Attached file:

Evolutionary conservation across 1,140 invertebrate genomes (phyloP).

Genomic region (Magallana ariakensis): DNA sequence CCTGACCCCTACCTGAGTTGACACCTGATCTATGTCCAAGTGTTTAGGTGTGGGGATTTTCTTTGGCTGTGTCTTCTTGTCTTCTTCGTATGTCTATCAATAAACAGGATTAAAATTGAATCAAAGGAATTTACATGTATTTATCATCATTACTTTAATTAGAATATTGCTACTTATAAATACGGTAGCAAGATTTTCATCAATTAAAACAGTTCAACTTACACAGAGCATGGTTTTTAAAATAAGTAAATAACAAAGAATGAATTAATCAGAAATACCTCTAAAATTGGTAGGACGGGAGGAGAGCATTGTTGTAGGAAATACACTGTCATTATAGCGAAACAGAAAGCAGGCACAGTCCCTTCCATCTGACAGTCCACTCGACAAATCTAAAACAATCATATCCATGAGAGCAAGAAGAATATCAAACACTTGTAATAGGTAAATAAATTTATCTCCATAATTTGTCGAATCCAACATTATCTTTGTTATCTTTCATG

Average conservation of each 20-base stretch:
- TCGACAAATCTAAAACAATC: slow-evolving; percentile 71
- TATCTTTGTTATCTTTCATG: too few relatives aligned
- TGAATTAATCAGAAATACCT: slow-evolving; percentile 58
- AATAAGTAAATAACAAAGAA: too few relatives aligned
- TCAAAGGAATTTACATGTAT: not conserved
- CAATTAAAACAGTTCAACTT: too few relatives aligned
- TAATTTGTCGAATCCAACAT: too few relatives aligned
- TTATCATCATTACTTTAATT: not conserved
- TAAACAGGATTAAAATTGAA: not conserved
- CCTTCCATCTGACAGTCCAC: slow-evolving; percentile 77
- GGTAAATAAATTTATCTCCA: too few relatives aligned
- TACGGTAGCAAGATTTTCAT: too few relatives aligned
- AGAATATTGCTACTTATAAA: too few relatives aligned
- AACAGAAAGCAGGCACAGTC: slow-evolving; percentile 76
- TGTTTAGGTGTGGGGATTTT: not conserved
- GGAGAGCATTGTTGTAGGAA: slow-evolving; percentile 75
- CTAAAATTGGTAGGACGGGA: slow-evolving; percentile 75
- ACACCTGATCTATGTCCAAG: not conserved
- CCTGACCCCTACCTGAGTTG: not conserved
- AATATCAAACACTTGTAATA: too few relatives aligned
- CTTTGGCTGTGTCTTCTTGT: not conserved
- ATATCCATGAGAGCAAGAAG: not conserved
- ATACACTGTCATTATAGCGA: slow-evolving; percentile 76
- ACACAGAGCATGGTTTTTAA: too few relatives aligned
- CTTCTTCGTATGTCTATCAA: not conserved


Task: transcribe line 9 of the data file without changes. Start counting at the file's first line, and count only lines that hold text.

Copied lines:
- CAATTAAAACAGTTCAACTT: too few relatives aligned